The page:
29
views
0
recommends
+1 Recommend
1 collections
    0
    shares
      • Record: found
      • Abstract: found
      • Article: not found

      Detectable Serum Severe Acute Respiratory Syndrome Coronavirus 2 Viral Load (RNAemia) Is Closely Correlated With Drastically Elevated Interleukin 6 Level in Critically Ill Patients With Coronavirus Disease 2019

      Read this article at

      ScienceOpenPublisher
          There is no author summary for this article yet. Authors can add summaries to their articles on ScienceOpen to make them more accessible to a non-specialist audience.

          Abstract

          Background

          Although the detection of severe acute respiratory syndrome coronavirus 2 (SARS-CoV-2) viral load in respiratory specimens has been widely used to diagnose coronavirus disease 2019 (COVID-19), it is undeniable that serum SARS-CoV-2 nucleic acid (RNAemia) could be detected in a fraction of COVID-19 patients. However, it is not clear whether testing for RNAemia is correlated with the occurrence of cytokine storms or with the specific class of patients.

          Methods

          This study enrolled 48 patients with COVID-19 admitted to the General Hospital of Central Theater Command, People’s Liberation Army, a designated hospital in Wuhan, China. The patients were divided into 3 groups according to the Diagnosis and Treatment of New Coronavirus Pneumonia (sixth edition) guidelines issued by the National Health Commission of China. Clinical and laboratory data were collected, and the serum viral load and interleukin 6 (IL-6) level were determined.

          Results

          Analysis of clinical characteristics of 48 cases of COVID-19 showed that RNAemia was diagnosed only in the critically ill group and seemed to reflect the severity of the disease. Furthermore, the level of the inflammatory cytokine IL-6 in critically ill patients increased significantly, almost 10 times that in other patients. More importantly, the extremely high IL-6 level was closely correlated with the detection of RNAemia (R = 0.902).

          Conclusions

          Detectable serum SARS-CoV-2 RNA (RNAemia) in patients with COVID-19 was associated with elevated IL-6 concentration and poor prognosis. Because elevated IL-6 may be part of a larger cytokine storm that could worsen outcome, IL-6 could be a potential therapeutic target for critically ill patients with an excessive inflammatory response.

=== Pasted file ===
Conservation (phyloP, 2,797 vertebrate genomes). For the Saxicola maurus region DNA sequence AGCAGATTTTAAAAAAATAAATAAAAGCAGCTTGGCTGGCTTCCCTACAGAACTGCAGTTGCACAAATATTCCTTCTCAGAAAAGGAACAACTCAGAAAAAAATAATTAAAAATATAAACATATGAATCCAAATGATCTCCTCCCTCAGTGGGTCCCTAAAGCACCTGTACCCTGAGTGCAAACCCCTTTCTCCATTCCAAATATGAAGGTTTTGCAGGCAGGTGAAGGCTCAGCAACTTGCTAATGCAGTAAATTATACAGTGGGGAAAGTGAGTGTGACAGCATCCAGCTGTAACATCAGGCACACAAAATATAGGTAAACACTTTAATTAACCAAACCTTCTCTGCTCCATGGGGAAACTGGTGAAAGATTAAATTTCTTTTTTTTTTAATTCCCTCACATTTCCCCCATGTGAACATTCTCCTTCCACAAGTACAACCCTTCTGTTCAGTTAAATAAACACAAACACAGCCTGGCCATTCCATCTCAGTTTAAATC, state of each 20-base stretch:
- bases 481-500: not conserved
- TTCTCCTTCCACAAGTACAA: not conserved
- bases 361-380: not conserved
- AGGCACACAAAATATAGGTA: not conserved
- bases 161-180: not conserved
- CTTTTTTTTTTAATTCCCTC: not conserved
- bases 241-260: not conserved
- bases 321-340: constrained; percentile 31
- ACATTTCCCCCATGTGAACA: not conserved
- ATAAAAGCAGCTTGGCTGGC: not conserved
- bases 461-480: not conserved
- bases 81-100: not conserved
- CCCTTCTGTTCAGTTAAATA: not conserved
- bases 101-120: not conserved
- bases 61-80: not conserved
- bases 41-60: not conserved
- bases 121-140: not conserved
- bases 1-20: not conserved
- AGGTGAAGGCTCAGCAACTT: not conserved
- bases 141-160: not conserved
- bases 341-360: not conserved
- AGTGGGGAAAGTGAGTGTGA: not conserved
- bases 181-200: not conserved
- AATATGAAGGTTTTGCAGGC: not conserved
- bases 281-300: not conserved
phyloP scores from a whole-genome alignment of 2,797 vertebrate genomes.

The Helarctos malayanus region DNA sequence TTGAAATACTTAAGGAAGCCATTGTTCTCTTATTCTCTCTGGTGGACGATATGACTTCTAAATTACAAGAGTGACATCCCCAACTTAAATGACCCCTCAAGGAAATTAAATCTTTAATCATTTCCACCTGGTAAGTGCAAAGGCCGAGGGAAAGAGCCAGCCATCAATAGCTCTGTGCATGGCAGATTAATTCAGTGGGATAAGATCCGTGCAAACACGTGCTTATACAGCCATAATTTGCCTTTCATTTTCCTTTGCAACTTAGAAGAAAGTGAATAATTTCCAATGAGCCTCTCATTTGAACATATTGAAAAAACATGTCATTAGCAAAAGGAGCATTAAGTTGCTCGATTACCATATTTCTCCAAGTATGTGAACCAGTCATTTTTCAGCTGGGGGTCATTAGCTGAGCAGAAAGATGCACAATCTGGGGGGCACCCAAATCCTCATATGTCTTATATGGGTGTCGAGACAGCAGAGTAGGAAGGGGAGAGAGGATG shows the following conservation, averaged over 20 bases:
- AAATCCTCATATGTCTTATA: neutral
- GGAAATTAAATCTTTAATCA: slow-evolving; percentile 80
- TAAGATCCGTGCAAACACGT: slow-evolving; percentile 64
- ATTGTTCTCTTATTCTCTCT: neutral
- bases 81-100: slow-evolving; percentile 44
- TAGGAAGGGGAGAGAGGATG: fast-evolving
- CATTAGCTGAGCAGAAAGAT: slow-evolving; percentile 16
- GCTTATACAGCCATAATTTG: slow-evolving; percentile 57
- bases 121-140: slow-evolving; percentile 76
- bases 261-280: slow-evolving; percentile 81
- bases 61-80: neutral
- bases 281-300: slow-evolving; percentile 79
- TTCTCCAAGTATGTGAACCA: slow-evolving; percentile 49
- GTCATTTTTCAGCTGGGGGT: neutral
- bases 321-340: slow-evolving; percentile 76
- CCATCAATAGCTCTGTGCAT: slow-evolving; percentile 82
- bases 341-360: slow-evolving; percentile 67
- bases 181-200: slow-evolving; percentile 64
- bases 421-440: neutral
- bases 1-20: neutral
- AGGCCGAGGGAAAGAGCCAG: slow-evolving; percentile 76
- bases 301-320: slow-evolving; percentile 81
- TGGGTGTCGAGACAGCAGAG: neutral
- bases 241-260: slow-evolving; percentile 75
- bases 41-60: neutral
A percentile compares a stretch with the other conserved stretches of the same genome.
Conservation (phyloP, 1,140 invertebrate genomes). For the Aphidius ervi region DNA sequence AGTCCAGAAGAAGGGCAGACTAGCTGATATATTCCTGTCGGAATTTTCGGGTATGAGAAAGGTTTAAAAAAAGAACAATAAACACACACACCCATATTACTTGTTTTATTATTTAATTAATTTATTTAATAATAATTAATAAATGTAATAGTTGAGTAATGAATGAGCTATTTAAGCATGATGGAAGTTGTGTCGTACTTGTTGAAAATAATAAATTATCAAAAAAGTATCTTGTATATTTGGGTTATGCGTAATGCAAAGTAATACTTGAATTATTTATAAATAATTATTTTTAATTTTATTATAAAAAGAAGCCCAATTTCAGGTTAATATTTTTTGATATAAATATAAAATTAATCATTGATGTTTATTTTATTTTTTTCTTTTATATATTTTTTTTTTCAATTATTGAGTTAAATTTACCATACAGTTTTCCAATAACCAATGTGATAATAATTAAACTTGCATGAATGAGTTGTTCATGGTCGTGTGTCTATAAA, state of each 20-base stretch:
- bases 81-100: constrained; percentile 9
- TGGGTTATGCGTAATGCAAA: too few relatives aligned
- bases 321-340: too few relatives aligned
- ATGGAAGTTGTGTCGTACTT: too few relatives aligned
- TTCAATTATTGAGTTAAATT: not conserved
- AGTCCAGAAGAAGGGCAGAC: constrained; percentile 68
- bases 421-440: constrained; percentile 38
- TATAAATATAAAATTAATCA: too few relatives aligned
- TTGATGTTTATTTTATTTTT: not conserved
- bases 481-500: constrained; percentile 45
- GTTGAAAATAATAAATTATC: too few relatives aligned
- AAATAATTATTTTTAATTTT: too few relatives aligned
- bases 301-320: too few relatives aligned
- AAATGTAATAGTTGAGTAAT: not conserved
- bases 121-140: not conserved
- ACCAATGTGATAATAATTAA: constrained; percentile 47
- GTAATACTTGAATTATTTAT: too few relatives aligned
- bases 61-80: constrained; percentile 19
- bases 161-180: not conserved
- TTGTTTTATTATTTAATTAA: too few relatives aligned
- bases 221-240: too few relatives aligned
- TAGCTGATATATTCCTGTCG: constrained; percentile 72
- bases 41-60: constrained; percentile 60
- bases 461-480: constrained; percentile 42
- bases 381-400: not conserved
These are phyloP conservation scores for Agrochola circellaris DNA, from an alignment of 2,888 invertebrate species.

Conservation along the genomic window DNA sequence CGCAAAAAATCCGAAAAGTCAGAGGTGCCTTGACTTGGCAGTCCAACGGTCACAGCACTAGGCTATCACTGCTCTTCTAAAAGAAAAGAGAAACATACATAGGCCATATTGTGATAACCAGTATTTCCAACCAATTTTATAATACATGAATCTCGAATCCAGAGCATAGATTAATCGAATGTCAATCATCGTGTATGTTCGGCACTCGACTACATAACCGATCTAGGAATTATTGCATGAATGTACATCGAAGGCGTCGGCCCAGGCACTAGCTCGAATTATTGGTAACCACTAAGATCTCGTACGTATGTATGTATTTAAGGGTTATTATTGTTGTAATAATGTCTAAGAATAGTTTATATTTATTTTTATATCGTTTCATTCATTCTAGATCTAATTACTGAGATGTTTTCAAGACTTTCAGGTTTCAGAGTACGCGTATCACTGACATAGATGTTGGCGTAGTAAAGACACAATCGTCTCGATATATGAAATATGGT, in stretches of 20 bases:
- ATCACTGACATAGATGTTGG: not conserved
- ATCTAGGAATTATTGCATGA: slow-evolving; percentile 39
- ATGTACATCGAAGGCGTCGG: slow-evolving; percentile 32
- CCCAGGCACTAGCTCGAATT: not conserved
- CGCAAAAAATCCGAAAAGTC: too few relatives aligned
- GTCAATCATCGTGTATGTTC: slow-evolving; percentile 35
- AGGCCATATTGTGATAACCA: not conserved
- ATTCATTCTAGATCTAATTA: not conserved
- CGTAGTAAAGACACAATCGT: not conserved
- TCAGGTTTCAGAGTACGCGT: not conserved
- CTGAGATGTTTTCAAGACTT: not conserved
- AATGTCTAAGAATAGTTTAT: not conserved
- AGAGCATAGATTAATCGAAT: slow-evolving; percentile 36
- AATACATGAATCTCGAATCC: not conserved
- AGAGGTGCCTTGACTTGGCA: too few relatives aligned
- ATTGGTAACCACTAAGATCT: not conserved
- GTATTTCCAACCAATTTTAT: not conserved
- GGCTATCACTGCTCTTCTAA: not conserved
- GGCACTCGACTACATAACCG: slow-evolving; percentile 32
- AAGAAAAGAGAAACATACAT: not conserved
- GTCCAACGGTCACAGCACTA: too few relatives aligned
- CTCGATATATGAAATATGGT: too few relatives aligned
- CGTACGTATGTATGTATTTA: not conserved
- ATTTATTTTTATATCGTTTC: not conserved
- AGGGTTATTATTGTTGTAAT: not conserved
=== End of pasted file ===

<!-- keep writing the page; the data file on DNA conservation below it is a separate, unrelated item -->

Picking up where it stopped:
Related collections

          Most cited references 1

          • Record: found
          • Abstract: found
          • Article: found
          Is Open Access

          Novel Coronavirus Outbreak in Wuhan, China, 2020: Intense Surveillance Is Vital for Preventing Sustained Transmission in New Locations

          The outbreak of pneumonia originating in Wuhan, China, has generated 24,500 confirmed cases, including 492 deaths, as of 5 February 2020. The virus (2019-nCoV) has spread elsewhere in China and to 24 countries, including South Korea, Thailand, Japan and USA. Fortunately, there has only been limited human-to-human transmission outside of China. Here, we assess the risk of sustained transmission whenever the coronavirus arrives in other countries. Data describing the times from symptom onset to hospitalisation for 47 patients infected early in the current outbreak are used to generate an estimate for the probability that an imported case is followed by sustained human-to-human transmission. Under the assumptions that the imported case is representative of the patients in China, and that the 2019-nCoV is similarly transmissible to the SARS coronavirus, the probability that an imported case is followed by sustained human-to-human transmission is 0.41 (credible interval [0.27, 0.55]). However, if the mean time from symptom onset to hospitalisation can be halved by intense surveillance, then the probability that an imported case leads to sustained transmission is only 0.012 (credible interval [0, 0.099]). This emphasises the importance of current surveillance efforts in countries around the world, to ensure that the ongoing outbreak will not become a global pandemic.
            Bookmark

            Author and article information

            Contributors
            Journal
            Clinical Infectious Diseases
            Oxford University Press (OUP)
            1058-4838
            1537-6591
            April 17 2020
            April 17 2020
            Affiliations
            [1 ]Department of Clinical Laboratory, General Hospital of Central Theater Command, People’s Liberation Army, Wuhan, China
            [2 ]State Key Laboratory of Virology, School of Basic Medical Sciences, Wuhan University, Wuhan, China
            [3 ]State Key Laboratory of Aquaculture Microbiology, College of Fisheries, Huazhong Agricultural University, Wuhan, China
            [4 ]Department of Gynecology and Obstetrics, Zhongnan Hospital of Wuhan University, Wuhan, China
            [5 ]Hubei Provincial Key Laboratory of Allergy and Immunology, Wuhan, China
            [6 ]Department of Immunology, School of Basic Medical Sciences, Wuhan University, Wuhan, China
            [7 ]Department of Medical Microbiology, School of Basic Medical Sciences, Wuhan University, Wuhan, China
            [8 ]State Key Laboratory of Virology, Wuhan Institute of Virology, Chinese Academy of Sciences, Wuhan, China
            [9 ]Department of Radiology, General Hospital of Central Theater Command, People’s Liberation Army, Wuhan, China
            Article
            10.1093/cid/ciaa449
            © 2020

            Comments

            Comment on this article